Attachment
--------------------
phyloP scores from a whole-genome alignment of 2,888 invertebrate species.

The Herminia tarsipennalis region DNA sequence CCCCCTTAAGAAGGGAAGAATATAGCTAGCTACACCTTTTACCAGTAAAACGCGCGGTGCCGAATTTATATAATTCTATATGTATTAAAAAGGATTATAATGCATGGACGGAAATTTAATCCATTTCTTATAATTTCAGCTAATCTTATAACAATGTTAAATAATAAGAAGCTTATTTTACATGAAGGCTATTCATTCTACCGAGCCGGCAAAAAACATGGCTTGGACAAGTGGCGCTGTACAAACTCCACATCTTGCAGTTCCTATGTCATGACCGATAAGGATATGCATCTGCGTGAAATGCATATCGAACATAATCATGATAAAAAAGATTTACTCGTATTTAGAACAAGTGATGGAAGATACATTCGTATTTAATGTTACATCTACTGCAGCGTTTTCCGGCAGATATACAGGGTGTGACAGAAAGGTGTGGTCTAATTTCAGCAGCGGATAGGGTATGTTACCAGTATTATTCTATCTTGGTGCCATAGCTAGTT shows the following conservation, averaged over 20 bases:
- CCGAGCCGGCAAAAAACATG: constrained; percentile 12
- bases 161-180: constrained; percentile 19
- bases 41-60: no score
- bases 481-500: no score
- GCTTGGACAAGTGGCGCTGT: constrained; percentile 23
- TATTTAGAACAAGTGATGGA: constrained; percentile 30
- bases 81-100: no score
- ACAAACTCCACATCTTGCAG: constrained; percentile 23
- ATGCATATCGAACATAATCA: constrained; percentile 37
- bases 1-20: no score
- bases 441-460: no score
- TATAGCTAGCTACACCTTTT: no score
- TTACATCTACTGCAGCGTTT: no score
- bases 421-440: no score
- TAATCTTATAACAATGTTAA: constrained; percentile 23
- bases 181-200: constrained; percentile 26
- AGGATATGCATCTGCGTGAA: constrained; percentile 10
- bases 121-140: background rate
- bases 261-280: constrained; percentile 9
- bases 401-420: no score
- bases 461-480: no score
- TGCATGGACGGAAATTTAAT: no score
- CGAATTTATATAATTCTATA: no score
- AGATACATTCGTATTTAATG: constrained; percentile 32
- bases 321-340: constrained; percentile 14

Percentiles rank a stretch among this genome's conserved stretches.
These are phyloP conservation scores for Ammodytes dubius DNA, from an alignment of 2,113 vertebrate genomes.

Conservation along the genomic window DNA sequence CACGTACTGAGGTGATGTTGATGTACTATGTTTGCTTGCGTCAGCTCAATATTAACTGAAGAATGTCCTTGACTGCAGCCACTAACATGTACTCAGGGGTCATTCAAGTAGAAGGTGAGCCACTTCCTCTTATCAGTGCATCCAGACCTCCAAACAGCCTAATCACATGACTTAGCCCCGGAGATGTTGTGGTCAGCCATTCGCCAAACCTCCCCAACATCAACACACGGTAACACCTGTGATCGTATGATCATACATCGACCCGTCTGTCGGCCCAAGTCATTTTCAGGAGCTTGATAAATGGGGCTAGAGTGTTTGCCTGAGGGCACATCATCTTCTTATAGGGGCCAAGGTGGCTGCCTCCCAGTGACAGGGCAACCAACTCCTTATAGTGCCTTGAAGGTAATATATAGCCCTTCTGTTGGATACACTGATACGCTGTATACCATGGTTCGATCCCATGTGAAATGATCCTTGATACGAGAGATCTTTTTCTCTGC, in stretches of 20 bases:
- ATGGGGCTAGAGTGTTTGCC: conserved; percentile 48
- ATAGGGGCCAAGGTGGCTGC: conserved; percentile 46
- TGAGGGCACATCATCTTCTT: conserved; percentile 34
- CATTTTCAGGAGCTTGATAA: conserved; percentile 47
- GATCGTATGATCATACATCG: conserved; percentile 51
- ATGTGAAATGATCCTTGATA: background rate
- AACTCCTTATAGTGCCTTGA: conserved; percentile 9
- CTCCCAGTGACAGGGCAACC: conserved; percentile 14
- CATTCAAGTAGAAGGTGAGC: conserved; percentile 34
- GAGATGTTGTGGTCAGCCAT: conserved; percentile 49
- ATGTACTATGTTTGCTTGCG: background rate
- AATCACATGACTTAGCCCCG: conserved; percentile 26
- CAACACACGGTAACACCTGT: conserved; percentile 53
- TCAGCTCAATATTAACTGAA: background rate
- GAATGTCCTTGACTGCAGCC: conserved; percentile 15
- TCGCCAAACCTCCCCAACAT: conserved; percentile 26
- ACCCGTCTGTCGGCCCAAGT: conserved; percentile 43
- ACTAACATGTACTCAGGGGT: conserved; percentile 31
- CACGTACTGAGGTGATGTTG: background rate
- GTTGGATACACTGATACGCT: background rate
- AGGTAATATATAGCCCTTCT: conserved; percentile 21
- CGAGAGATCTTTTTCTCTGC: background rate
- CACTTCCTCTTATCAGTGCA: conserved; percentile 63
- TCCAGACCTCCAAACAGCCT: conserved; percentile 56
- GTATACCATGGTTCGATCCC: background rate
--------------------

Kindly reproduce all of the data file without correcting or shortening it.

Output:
phyloP scores from a whole-genome alignment of 2,888 invertebrate species.

The Herminia tarsipennalis region DNA sequence CCCCCTTAAGAAGGGAAGAATATAGCTAGCTACACCTTTTACCAGTAAAACGCGCGGTGCCGAATTTATATAATTCTATATGTATTAAAAAGGATTATAATGCATGGACGGAAATTTAATCCATTTCTTATAATTTCAGCTAATCTTATAACAATGTTAAATAATAAGAAGCTTATTTTACATGAAGGCTATTCATTCTACCGAGCCGGCAAAAAACATGGCTTGGACAAGTGGCGCTGTACAAACTCCACATCTTGCAGTTCCTATGTCATGACCGATAAGGATATGCATCTGCGTGAAATGCATATCGAACATAATCATGATAAAAAAGATTTACTCGTATTTAGAACAAGTGATGGAAGATACATTCGTATTTAATGTTACATCTACTGCAGCGTTTTCCGGCAGATATACAGGGTGTGACAGAAAGGTGTGGTCTAATTTCAGCAGCGGATAGGGTATGTTACCAGTATTATTCTATCTTGGTGCCATAGCTAGTT shows the following conservation, averaged over 20 bases:
- CCGAGCCGGCAAAAAACATG: constrained; percentile 12
- bases 161-180: constrained; percentile 19
- bases 41-60: no score
- bases 481-500: no score
- GCTTGGACAAGTGGCGCTGT: constrained; percentile 23
- TATTTAGAACAAGTGATGGA: constrained; percentile 30
- bases 81-100: no score
- ACAAACTCCACATCTTGCAG: constrained; percentile 23
- ATGCATATCGAACATAATCA: constrained; percentile 37
- bases 1-20: no score
- bases 441-460: no score
- TATAGCTAGCTACACCTTTT: no score
- TTACATCTACTGCAGCGTTT: no score
- bases 421-440: no score
- TAATCTTATAACAATGTTAA: constrained; percentile 23
- bases 181-200: constrained; percentile 26
- AGGATATGCATCTGCGTGAA: constrained; percentile 10
- bases 121-140: background rate
- bases 261-280: constrained; percentile 9
- bases 401-420: no score
- bases 461-480: no score
- TGCATGGACGGAAATTTAAT: no score
- CGAATTTATATAATTCTATA: no score
- AGATACATTCGTATTTAATG: constrained; percentile 32
- bases 321-340: constrained; percentile 14

Percentiles rank a stretch among this genome's conserved stretches.
These are phyloP conservation scores for Ammodytes dubius DNA, from an alignment of 2,113 vertebrate genomes.

Conservation along the genomic window DNA sequence CACGTACTGAGGTGATGTTGATGTACTATGTTTGCTTGCGTCAGCTCAATATTAACTGAAGAATGTCCTTGACTGCAGCCACTAACATGTACTCAGGGGTCATTCAAGTAGAAGGTGAGCCACTTCCTCTTATCAGTGCATCCAGACCTCCAAACAGCCTAATCACATGACTTAGCCCCGGAGATGTTGTGGTCAGCCATTCGCCAAACCTCCCCAACATCAACACACGGTAACACCTGTGATCGTATGATCATACATCGACCCGTCTGTCGGCCCAAGTCATTTTCAGGAGCTTGATAAATGGGGCTAGAGTGTTTGCCTGAGGGCACATCATCTTCTTATAGGGGCCAAGGTGGCTGCCTCCCAGTGACAGGGCAACCAACTCCTTATAGTGCCTTGAAGGTAATATATAGCCCTTCTGTTGGATACACTGATACGCTGTATACCATGGTTCGATCCCATGTGAAATGATCCTTGATACGAGAGATCTTTTTCTCTGC, in stretches of 20 bases:
- ATGGGGCTAGAGTGTTTGCC: conserved; percentile 48
- ATAGGGGCCAAGGTGGCTGC: conserved; percentile 46
- TGAGGGCACATCATCTTCTT: conserved; percentile 34
- CATTTTCAGGAGCTTGATAA: conserved; percentile 47
- GATCGTATGATCATACATCG: conserved; percentile 51
- ATGTGAAATGATCCTTGATA: background rate
- AACTCCTTATAGTGCCTTGA: conserved; percentile 9
- CTCCCAGTGACAGGGCAACC: conserved; percentile 14
- CATTCAAGTAGAAGGTGAGC: conserved; percentile 34
- GAGATGTTGTGGTCAGCCAT: conserved; percentile 49
- ATGTACTATGTTTGCTTGCG: background rate
- AATCACATGACTTAGCCCCG: conserved; percentile 26
- CAACACACGGTAACACCTGT: conserved; percentile 53
- TCAGCTCAATATTAACTGAA: background rate
- GAATGTCCTTGACTGCAGCC: conserved; percentile 15
- TCGCCAAACCTCCCCAACAT: conserved; percentile 26
- ACCCGTCTGTCGGCCCAAGT: conserved; percentile 43
- ACTAACATGTACTCAGGGGT: conserved; percentile 31
- CACGTACTGAGGTGATGTTG: background rate
- GTTGGATACACTGATACGCT: background rate
- AGGTAATATATAGCCCTTCT: conserved; percentile 21
- CGAGAGATCTTTTTCTCTGC: background rate
- CACTTCCTCTTATCAGTGCA: conserved; percentile 63
- TCCAGACCTCCAAACAGCCT: conserved; percentile 56
- GTATACCATGGTTCGATCCC: background rate